Whose baby? – By Anjali Jagannath

Theme: I was about to cross the road …

I was clearly on a high, having clinched a business deal all by myself, without my father’s assistance, that too in far off Hyderabad. All puffed up with self importance, I looked forward eagerly to narrate my success story to my parents. In about four hours time I would be boarding the flight which would take me back to my parent town Kochi and I had to be patient till then.

Humming a tune, I ambled out of my hotel suite on to the street for the two bananas that I usually partook of, after lunch, partly for stamina and partly to keep junk food at bay. Having completed the ritual, the fruit vendor being across the street, I was about to cross the road to return back to my hotel, when, out of nowhere, whom should I confront but a baby – yes, a baby maybe a year old, maybe slightly older, I do not know- flashing me a cherubic smile and walking, in fact running across the road fearlessly with that typical baby gait, now fumbling, now bending forward and believe me – without an escort. There was no one around. He was alone. Through sheer impulse, I scooped him up and crossed to the other side. Only then did I look at him again. Again, he flashed that angelic smile. Did he know me? Was he in any way related to me? I wondered. Well dressed, well fed, plump, fair – he looked majestic – and most importantly he had a diaper on. The last one was a great relief. Whose baby was it? How did it come alone? What do I do now? Inform the police? Wait for a while? But then, I would miss my flight. All kinds of questions invaded my mind. What if nobody came to claim the baby? Should I take the baby home? What would my parents’ reaction be? I was all confused. What if the baby started wailing? I had never handled a baby, not in my twenty five years of existence. What if the baby felt hungry?
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Whose baby is this? Kiska bachcha hai? I screamed, in bilingual. The fruit vendor from whom I had bought the two bananas, merely blinked. A few passersby looked at me as if I were mad. Thinking I was not loud enough, I screamed my lungs off again. But still there was no response. Nobody came to claim the precious bundle. This little mischief maker who had suddenly appeared out of nowhere, had ruffled my carefully laid plans. I could hardly think. He, oblivious of all this, was now entertaining me with his gibberish. On an ordinary day I would have probably enjoyed his company. But not today. Was he even aware that he was creating so many anxious moments for me? Thoughts of missing my flight made me feel sick. I had to check out of the hotel and wind up in right earnest. But how? The airport was a good two hour drive. Would I have to miss my flight? Meanwhile, the baby clung to me tightly, resting his soft head against my chest. I cuddled him and planted a kiss in an inexperienced manner.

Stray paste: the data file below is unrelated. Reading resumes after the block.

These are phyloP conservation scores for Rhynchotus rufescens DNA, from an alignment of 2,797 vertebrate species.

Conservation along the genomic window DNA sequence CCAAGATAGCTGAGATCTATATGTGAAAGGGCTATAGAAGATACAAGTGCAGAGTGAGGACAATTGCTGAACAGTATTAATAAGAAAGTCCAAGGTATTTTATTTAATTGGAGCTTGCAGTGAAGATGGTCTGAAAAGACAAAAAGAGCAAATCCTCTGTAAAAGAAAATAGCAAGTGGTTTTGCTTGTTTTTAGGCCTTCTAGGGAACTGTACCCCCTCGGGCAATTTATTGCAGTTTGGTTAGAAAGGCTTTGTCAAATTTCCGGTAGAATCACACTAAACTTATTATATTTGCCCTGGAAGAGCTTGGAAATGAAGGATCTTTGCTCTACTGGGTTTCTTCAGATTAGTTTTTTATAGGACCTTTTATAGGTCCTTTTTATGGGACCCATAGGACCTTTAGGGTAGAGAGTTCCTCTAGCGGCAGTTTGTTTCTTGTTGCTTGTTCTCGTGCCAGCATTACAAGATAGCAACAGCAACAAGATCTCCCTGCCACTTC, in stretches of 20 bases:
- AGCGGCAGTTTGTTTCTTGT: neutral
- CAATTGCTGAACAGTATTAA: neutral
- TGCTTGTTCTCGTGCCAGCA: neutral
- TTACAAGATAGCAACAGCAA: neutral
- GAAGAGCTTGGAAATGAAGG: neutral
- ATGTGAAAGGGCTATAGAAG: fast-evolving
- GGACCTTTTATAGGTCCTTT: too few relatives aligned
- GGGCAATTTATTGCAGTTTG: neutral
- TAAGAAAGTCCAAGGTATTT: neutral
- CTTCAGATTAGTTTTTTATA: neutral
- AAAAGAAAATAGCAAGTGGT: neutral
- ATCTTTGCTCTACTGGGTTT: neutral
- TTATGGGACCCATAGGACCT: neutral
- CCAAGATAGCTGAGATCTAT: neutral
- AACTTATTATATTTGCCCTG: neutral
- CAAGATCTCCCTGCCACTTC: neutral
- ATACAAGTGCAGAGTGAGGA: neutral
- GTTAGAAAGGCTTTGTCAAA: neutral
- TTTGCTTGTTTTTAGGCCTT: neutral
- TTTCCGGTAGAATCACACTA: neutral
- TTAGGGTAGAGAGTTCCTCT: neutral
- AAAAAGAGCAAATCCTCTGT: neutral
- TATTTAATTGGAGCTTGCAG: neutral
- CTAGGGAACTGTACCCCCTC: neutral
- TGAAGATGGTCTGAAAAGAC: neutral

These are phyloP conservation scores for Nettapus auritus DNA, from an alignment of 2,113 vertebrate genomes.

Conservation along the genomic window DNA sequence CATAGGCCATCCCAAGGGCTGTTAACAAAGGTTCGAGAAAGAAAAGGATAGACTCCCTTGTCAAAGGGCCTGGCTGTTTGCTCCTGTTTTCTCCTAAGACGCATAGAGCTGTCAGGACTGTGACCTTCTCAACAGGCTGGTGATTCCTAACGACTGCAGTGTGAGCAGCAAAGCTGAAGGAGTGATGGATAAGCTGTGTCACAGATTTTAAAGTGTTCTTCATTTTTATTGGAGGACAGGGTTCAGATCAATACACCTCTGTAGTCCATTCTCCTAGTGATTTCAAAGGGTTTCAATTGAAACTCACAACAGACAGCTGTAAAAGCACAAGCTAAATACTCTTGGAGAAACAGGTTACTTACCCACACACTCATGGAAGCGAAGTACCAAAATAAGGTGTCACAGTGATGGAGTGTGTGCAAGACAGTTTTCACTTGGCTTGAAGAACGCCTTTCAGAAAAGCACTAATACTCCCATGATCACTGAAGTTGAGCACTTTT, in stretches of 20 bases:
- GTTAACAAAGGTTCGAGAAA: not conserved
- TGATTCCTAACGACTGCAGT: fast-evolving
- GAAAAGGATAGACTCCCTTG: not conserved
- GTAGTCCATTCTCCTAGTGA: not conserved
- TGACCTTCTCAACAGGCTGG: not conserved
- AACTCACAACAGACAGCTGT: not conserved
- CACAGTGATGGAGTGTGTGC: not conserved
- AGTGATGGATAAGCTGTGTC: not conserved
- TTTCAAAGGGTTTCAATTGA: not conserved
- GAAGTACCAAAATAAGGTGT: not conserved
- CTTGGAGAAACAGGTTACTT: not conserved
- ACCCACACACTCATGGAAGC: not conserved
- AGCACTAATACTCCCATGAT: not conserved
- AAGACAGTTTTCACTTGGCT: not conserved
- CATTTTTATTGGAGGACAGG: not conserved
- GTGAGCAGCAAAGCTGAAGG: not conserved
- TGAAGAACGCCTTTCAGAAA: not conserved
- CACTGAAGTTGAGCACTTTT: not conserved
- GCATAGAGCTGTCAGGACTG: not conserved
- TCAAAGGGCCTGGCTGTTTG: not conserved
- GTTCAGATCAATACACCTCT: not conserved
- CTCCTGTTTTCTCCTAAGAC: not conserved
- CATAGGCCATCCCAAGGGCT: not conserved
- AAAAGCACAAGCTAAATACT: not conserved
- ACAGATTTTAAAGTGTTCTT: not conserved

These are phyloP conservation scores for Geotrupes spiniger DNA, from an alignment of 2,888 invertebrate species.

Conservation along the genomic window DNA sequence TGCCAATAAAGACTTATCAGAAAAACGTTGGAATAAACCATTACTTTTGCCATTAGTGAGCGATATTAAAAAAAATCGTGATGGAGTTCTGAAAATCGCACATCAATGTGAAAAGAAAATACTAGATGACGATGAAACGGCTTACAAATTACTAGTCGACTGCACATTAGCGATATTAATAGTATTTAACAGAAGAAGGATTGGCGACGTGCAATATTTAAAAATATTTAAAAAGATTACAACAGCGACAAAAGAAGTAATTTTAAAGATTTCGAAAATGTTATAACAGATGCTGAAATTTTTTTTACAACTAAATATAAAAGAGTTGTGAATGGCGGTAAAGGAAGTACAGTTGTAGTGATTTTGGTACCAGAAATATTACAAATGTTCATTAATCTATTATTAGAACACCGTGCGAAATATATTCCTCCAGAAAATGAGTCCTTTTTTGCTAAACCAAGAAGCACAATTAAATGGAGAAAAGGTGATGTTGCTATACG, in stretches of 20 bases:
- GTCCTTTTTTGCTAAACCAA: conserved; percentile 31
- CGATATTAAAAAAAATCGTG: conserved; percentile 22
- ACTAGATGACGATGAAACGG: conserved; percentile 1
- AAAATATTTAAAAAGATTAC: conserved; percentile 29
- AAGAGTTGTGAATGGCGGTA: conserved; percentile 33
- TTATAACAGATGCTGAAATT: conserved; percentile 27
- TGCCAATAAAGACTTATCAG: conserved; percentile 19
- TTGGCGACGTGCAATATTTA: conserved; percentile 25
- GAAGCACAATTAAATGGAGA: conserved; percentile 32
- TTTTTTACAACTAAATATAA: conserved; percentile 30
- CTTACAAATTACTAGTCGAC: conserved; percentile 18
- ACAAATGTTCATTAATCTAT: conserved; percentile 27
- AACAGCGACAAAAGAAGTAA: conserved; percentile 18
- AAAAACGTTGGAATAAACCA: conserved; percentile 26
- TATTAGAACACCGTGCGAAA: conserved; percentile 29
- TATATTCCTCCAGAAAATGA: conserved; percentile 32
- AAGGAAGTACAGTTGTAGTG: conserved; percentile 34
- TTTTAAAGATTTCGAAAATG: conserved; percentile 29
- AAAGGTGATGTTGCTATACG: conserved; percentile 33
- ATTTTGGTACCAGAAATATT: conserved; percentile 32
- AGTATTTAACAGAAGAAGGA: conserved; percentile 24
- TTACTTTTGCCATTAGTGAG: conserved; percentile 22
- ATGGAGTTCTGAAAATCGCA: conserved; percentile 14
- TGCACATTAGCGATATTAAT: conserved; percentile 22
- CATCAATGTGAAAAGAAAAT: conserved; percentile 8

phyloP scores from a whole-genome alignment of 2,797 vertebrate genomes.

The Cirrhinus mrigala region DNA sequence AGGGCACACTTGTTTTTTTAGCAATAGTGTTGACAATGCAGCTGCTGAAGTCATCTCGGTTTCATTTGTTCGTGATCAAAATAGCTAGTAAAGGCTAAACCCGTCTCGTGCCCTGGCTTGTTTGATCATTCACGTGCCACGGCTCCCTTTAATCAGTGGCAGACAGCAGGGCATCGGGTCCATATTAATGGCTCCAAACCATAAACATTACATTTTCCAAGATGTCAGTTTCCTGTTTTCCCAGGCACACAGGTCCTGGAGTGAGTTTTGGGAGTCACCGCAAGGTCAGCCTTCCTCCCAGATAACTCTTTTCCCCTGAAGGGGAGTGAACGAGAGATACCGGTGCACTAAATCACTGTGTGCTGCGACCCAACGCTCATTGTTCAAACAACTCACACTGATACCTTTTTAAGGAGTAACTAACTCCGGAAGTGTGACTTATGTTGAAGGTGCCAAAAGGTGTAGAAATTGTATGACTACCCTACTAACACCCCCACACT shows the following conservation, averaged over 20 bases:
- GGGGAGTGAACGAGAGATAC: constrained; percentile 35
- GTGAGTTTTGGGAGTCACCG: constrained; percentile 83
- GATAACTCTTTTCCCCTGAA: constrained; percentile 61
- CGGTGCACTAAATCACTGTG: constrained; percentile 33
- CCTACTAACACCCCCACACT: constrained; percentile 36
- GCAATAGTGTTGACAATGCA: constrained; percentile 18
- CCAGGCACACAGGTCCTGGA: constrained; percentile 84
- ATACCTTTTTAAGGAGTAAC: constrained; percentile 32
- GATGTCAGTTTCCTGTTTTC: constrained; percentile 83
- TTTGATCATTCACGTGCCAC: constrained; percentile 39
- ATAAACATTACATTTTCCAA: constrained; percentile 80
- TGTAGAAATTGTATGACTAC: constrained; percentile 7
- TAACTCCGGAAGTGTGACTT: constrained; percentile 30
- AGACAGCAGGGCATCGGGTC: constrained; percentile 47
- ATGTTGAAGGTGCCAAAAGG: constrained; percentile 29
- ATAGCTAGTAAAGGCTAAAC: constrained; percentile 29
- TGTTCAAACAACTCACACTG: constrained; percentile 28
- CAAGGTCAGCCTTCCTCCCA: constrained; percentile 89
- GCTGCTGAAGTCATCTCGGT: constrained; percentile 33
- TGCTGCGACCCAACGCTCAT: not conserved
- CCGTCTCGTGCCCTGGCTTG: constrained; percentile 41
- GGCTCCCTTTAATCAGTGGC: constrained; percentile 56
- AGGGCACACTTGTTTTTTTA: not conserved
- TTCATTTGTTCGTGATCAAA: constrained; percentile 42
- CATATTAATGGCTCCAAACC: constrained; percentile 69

Holding him precariously in one hand, I explained my predicament to the hotel staff at the reception who were kind and empathetic giving me the much needed ‘hosla’ that I required. Bachche ko lene ke liye koi na koi to zaroor ayega saab’ they assured me adding ‘bachcha kitna sunder hai.

I deposited the baby at the reception and went up to my room to gather my belongings and was just contemplating informing the police, when the ward boy came barging into my room. “Jaldi neeche aaeeye saab, bachche ka pita aaye hain.’ That was indeed a stroke of unexpected luck. Relieved, I rushed downstairs.

The baby’s father beamed. “Thank you so much, Mr…er…” “Gaurav” I completed the sentence. “Actually” he explained, looking sheepish, though relief flooded his face, “My baby was sleeping peacefully in the car. I parked the car and keeping the car door open, went to get myself a ‘paan.’ I think it must have taken me quite some time to return, since there was a huge rush at the paanwala. And when I returned I was shocked to see that my baby had disappeared. I looked everywhere but he was nowhere to be seen. I panicked and went mad. I yelled out his name but there was no response. All kinds of thoughts came to my mind. What if he was kidnapped? How would I face my wife? I wanted to die that instant. I asked a few people nearby but they answered in the negative. Then I saw the fruit vendor. He was looking curiously at me. When I asked him, though without any hope, he told me expressionlessly that he had seen the baby. It was he who has directed me here.” Thank you so much Gauravji, you don’t know what you have done to me, may God be with you always…” he went on and on.

I walked him up to the door of the hotel to bid him goodbye and there by the door the fruit vendor was waiting patiently. “Saab bakshish” he demanded without flinching and opened out his palm. The baby’s father obligingly rolled out two crisp 500 rupee notes into his outstretched palm. He thanked me profusely again, clasped the baby tightly and walking to his car waived at me heartily. Only then did I remember that I had forgotten to ask the baby’s name.

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